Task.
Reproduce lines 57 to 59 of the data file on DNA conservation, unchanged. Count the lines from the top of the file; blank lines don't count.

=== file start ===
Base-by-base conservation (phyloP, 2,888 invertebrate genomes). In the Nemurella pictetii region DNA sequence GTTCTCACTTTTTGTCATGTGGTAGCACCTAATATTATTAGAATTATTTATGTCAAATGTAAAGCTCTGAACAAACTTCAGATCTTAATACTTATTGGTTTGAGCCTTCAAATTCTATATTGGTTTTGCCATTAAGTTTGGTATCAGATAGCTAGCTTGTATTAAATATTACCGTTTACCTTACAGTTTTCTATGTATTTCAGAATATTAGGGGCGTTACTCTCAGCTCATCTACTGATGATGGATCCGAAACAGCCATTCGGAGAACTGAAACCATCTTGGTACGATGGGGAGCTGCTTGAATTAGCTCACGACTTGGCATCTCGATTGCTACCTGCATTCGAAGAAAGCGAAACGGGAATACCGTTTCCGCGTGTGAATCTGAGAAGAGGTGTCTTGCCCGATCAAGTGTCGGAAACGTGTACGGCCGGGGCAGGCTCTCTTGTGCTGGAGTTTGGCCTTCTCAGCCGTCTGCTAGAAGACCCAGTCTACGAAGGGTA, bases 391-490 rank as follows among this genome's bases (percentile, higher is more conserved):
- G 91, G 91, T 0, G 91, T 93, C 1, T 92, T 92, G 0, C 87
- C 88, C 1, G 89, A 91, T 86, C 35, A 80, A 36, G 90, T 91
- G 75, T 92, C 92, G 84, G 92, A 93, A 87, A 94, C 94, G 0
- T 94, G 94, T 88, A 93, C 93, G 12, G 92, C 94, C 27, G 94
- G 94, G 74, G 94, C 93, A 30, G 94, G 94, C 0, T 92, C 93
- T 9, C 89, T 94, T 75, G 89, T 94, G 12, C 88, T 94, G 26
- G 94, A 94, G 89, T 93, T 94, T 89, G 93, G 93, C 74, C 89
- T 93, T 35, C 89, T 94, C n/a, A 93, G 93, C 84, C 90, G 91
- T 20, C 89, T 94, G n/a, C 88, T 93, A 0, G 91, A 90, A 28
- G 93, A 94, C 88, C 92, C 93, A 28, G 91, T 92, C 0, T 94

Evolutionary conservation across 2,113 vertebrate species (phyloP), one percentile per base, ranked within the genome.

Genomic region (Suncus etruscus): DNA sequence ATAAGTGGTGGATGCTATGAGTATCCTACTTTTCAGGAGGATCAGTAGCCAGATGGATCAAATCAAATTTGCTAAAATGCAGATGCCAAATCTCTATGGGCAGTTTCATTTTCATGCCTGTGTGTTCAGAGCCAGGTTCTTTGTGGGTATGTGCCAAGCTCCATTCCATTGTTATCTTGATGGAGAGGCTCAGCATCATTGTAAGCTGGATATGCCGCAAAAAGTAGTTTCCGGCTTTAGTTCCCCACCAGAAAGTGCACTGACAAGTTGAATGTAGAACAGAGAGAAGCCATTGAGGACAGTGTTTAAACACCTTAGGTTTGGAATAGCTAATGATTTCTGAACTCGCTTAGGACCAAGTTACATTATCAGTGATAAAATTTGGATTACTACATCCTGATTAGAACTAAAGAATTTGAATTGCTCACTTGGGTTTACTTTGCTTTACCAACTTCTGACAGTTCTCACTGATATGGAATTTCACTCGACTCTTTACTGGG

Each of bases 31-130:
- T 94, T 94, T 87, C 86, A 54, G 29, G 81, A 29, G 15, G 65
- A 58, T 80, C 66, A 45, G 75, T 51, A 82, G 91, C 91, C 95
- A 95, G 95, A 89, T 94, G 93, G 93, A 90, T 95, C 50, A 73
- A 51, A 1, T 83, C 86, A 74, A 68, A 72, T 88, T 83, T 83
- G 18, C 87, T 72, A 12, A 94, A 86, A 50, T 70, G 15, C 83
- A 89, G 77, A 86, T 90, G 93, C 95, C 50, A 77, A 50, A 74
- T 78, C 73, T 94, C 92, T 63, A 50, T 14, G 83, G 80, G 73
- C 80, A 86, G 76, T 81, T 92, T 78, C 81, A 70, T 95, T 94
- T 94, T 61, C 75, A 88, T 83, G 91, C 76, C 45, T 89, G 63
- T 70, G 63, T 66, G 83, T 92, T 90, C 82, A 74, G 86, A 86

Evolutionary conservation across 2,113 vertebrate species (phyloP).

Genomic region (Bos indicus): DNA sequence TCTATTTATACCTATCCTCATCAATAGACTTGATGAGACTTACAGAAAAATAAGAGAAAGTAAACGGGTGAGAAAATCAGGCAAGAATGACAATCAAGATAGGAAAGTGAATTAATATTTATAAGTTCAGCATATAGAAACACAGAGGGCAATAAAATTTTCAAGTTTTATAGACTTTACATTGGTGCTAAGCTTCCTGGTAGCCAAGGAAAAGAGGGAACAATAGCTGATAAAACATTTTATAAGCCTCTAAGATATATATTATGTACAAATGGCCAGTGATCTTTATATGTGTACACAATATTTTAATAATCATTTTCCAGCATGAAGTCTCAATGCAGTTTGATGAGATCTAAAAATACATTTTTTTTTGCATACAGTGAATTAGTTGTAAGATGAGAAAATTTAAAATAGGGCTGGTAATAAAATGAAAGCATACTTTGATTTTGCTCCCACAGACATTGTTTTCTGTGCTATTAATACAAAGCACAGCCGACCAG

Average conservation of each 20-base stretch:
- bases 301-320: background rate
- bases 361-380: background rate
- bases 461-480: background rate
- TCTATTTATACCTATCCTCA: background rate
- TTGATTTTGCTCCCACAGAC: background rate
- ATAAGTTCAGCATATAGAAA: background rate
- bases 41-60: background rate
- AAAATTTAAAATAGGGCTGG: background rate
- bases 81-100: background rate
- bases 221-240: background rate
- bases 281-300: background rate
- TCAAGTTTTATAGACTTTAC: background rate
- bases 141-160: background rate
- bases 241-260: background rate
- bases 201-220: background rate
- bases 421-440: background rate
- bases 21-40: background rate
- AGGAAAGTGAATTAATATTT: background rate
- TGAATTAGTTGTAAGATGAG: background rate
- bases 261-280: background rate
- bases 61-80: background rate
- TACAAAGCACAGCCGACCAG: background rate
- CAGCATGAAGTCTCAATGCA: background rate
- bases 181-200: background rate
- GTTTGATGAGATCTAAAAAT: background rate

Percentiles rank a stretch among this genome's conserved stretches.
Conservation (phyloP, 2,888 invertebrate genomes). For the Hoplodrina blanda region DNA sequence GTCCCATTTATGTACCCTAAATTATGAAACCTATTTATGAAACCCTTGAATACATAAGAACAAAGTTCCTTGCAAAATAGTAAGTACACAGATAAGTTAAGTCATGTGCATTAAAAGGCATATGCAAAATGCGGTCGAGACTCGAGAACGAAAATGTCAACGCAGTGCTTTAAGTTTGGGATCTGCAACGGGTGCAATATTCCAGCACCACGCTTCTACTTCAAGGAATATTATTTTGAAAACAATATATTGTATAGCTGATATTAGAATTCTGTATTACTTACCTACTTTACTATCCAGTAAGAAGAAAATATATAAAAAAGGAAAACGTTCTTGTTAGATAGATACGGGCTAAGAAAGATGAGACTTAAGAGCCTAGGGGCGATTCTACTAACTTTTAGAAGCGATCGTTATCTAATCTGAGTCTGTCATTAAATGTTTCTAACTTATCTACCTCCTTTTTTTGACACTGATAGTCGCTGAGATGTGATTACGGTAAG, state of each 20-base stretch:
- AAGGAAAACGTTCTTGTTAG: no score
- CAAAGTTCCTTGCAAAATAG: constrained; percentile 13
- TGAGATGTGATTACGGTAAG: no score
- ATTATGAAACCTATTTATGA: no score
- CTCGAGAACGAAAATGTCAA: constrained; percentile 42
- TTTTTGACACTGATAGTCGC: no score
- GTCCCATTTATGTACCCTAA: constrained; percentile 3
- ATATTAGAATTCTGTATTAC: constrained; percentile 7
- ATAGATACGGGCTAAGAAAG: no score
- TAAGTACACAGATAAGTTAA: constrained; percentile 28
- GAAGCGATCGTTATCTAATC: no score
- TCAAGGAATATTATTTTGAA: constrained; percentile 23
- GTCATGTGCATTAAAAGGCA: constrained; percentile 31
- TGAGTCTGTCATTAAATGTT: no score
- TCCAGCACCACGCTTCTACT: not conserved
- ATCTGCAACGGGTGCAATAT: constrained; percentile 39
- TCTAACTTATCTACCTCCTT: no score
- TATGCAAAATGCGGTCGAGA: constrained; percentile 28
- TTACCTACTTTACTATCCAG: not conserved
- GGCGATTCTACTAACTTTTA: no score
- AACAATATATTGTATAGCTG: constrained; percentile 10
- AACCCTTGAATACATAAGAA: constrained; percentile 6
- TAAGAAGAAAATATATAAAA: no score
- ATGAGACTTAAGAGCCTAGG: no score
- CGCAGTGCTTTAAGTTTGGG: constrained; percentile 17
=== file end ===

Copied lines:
- TGAGATGTGATTACGGTAAG: no score
- ATTATGAAACCTATTTATGA: no score
- CTCGAGAACGAAAATGTCAA: constrained; percentile 42